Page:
Keys to Taming Chronic Inflammation in the Body

Inflammation might be a chronic and pervasive feature of contemporary life, but we still have a lot of control over what goes into our bodies.

There are ways of managing chronic inflammation.There are ways of managing chronic inflammation.
The more science learns about the origins of many modern day dis-eases, the more a common denominator of chronic inflammation is found. Inflammation is a localized response to an injury, whether this injury is caused by trauma, an environmental toxin, or by infectious agents such as bacteria or viruses, among other things.

Acute inflammation usually has a sudden onset and lasts for a few days to a week. This is the body’s response to help rid itself of a foreign invader. Chronic inflammation is a prolonged or persistent inflammation originating from either an extended acute inflammation or prolonged low-grade irritation(1). This chronic form of inflammation often underlies such varied conditions as diabetes, heart disease, gastrointestinal problems, and arthritis.

Signs and symptoms of chronic inflammation depend on where the inflammation is most pronounced. For example, inflammation in the pancreas can result in diabetes and complications of diabetes such as kidney failure. Inflammation of the joints presents as the pain and stiffness of arthritis. Inflammation of the arteries often presents as heart disease or possibly Alzheimer’s Disease.

So, if inflammation is so common and pervasive, what can the average person do about it? The answer is a lot! While we may not have much control over environmental influences, we do have control over what goes in our bodies and what we do with our bodies.

Let’s take a look at the taming of inflammation from the perspective of the four pillars: nutrition, spirit, sleep, and activity.

Pillar 1: Nutrition

There are many “food-like” products that will act as pro-inflammatory factors once introduced into the body. Most processed and packaged foods contain ingredients not found in nature. These ingredients are foreign to the body.

The body knows how to react to foreign substances–inflammation! If this foreign invader is something we eat everyday, the body is continually responding with a chronic low-grade inflammation, in an attempt to rid itself of this intruder.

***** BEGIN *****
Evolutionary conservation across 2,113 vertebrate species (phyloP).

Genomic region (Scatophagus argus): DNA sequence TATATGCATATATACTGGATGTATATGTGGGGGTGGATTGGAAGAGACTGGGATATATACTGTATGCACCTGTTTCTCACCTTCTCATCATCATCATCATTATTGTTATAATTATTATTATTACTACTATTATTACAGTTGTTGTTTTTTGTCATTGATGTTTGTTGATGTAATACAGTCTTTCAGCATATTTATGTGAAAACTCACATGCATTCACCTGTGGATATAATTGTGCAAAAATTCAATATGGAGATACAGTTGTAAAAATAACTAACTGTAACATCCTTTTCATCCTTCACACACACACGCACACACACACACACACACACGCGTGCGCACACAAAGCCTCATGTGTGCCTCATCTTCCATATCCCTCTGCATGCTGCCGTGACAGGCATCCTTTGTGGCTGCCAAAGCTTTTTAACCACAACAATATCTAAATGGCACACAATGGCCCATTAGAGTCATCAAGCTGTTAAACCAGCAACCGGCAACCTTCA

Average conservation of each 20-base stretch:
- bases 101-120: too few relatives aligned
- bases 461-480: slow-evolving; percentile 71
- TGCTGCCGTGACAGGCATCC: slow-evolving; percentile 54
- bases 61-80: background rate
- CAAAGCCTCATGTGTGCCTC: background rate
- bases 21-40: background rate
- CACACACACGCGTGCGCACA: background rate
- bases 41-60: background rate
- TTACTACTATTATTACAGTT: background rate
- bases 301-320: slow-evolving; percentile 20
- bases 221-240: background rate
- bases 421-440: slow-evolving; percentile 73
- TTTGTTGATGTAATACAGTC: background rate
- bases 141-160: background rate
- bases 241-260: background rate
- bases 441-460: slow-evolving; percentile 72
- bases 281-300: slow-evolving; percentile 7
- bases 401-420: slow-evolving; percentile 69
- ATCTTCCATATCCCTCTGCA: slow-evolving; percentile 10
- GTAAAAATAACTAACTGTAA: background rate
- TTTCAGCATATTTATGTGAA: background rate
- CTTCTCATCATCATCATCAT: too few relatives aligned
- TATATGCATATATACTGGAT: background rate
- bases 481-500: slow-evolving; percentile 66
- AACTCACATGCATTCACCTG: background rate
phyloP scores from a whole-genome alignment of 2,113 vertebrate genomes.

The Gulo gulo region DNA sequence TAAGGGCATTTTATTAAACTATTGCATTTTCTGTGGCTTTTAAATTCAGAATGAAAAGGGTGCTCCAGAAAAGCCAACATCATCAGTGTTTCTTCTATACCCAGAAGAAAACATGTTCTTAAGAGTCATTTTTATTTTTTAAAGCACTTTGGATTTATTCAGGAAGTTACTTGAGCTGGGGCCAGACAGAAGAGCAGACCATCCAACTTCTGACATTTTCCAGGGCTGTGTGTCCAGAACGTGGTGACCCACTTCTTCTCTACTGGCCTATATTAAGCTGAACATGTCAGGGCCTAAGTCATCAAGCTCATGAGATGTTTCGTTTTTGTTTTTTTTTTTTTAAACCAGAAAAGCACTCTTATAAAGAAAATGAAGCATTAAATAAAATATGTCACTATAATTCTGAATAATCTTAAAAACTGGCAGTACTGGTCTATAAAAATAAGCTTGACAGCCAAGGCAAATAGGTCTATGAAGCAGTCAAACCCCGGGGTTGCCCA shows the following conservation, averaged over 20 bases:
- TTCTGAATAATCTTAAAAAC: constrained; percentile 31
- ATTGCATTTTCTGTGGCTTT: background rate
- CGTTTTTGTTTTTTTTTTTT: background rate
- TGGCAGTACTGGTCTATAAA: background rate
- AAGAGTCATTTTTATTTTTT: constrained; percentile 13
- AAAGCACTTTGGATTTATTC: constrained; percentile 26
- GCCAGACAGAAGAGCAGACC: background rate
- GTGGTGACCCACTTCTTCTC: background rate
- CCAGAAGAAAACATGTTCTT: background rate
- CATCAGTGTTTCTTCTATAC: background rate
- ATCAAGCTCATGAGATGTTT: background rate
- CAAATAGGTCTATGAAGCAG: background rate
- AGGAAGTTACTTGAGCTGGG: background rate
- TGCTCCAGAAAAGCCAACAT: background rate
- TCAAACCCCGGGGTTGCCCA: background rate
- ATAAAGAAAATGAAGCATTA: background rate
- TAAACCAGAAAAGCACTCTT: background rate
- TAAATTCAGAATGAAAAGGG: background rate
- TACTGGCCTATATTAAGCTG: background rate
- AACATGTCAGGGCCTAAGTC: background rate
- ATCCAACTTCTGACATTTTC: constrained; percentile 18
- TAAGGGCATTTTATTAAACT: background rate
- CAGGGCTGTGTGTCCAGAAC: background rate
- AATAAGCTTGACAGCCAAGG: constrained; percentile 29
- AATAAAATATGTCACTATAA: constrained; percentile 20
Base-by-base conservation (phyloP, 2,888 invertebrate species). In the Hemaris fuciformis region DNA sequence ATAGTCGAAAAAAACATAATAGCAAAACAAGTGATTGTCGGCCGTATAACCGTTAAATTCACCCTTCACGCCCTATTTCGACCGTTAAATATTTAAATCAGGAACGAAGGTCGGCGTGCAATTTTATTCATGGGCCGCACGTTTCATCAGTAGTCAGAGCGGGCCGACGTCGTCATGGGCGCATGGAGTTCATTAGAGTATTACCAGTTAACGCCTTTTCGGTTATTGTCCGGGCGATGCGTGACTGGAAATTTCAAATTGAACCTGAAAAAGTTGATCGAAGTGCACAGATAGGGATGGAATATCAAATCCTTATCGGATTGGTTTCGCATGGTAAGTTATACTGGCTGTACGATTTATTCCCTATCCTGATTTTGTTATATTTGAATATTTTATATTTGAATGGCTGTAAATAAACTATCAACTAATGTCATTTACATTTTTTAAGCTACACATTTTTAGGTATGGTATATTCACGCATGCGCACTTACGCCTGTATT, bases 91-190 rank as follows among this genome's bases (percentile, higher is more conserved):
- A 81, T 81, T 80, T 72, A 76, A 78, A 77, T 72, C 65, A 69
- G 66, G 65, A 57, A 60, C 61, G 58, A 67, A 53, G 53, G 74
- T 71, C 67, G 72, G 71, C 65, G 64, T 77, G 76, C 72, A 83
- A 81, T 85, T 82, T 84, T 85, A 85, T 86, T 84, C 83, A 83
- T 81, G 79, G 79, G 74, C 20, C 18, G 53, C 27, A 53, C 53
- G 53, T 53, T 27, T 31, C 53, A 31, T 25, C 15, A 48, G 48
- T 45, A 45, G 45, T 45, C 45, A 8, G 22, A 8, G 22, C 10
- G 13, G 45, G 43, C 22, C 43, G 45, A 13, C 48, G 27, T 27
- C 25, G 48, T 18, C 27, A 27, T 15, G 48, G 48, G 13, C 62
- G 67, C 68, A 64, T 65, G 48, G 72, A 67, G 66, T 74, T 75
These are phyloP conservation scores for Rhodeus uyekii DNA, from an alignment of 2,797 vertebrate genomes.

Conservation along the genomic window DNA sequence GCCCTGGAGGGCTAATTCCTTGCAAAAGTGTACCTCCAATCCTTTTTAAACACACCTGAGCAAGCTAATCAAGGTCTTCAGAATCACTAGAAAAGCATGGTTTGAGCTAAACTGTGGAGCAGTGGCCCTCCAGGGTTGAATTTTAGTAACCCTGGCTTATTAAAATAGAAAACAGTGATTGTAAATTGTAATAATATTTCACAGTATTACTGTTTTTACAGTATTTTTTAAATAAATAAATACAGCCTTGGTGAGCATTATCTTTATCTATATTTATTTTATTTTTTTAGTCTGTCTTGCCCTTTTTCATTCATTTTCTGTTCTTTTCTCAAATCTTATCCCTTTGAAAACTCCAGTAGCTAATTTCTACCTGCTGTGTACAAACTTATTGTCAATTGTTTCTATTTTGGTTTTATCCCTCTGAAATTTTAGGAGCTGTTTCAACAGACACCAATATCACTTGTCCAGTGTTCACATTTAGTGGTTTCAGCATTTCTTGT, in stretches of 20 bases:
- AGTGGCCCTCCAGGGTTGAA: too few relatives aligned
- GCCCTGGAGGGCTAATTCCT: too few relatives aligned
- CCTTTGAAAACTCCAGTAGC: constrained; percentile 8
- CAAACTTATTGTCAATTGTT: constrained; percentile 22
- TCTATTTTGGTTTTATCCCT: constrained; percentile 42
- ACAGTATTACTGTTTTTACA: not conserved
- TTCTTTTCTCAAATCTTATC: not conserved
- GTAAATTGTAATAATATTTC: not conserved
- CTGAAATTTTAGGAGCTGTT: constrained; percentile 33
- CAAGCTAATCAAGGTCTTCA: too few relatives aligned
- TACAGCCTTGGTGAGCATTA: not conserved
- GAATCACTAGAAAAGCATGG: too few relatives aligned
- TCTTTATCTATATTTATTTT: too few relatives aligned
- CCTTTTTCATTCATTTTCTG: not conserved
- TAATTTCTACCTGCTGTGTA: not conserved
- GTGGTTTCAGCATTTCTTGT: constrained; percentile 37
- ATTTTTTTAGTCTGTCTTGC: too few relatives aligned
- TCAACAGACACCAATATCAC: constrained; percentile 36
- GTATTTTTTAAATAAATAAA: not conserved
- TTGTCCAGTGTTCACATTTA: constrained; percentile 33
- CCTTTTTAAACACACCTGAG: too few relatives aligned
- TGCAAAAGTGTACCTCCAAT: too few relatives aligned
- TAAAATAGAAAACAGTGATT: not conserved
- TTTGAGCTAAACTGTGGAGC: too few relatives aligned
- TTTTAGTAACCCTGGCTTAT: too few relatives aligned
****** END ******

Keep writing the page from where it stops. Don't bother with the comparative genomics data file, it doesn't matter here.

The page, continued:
Thus, in order to prevent and treat inflammation, we need to eat as cleanly and as closely to what nature provides for us as we can. Pure, clean, filtered water, organic fruits and vegetables, healthy animals that are fed their natural diet and have lived a cage-free existence, and organic grains in moderation should be the basis of our anti-inflammatory diet. Dr. Weil has an anti-inflammatory food pyramid that is simple and easy to follow.

Pillar 2: Spirit.

This is a broad category that includes paying attention to our emotions, connecting with nature, connecting with something bigger than ourselves, meditating, and expressing our own unique talents and gifts. If we are able to balance the busyness of our lives with these pursuits our bodies are able to get off constant alert. This constant alert keeps a cycle going that produces inflammation inside the body, as the body views stress as an invader.

Stress has been shown to actually turn on our inflammatory gene expression, increasing the hormones associated with stress (2). Journaling is an amazing way to help release the emotions from the day, and even those emotions from much earlier in our lives, that may have accumulated. Through journaling, we lessen the stress burden in our bodies and interrupt the inflammatory response.

Pillar 3: Sleep.

Deep sleep provides the body and brain time to repair itself. The deep relaxation as well as the processing of events that occurs during sleep helps to reset the inflammatory response to a healthy level. Although each person varies in the amount of sleep needed, seven to eight hours a night is still the recommended amount.

Being able to function on less sleep is not the same as being at your best health. “Alterations in sleep due to lifestyle factors, the aging process, and disease states have all been associated with increases in a range of inflammatory markers,” according to a summary in Nutrition Reviews (3).

Pillar 4: Activity.

Our bodies are meant to move. When we do so, toxins are more easily removed by our lymphatic system, we bring in more oxygen which allows all our cells to function at their best, and our muscles (including the heart) become more efficient at using nutrients. This ability to remove toxins and use nutrients decreases the burden on the immune system which means it does not need to call out the inflammatory police at every turn.

The conclusion from a study published in the Archives of Internal Medicine states, “More frequent physical activity is independently associated with a lower odds of having elevated inflammation levels among apparently healthy US adults 40 years and older, independent of several confounding factors.”

Paying attention to these four areas in our lives will decrease the inflammatory burden on our bodies and put us in the best position to stay healthy for the remainder of our lives.

References

  1. Medical Dictionary – Inflammation
  2. Powell, Nicole D. Proceedings of the National Academy of Sciences of the United States of America, vol.110 (4). 16574-16579, doi: 10.1073/pnas.1310655110
  3. Simpson, Norah & Dinges, David F. Nutrition Reviews abstract, Dec, 2007. DOI: http://dx.doi.org/10.1111/j.1753-4887.2007.tb00371.x S244-S252
  4. Abramson JL, Vaccarino V. Arch Intern Med. 2002 Jun 10; 162(11):1286-92 Relationship between physical activity and inflammation among apparently healthy middle-aged and older US adults.

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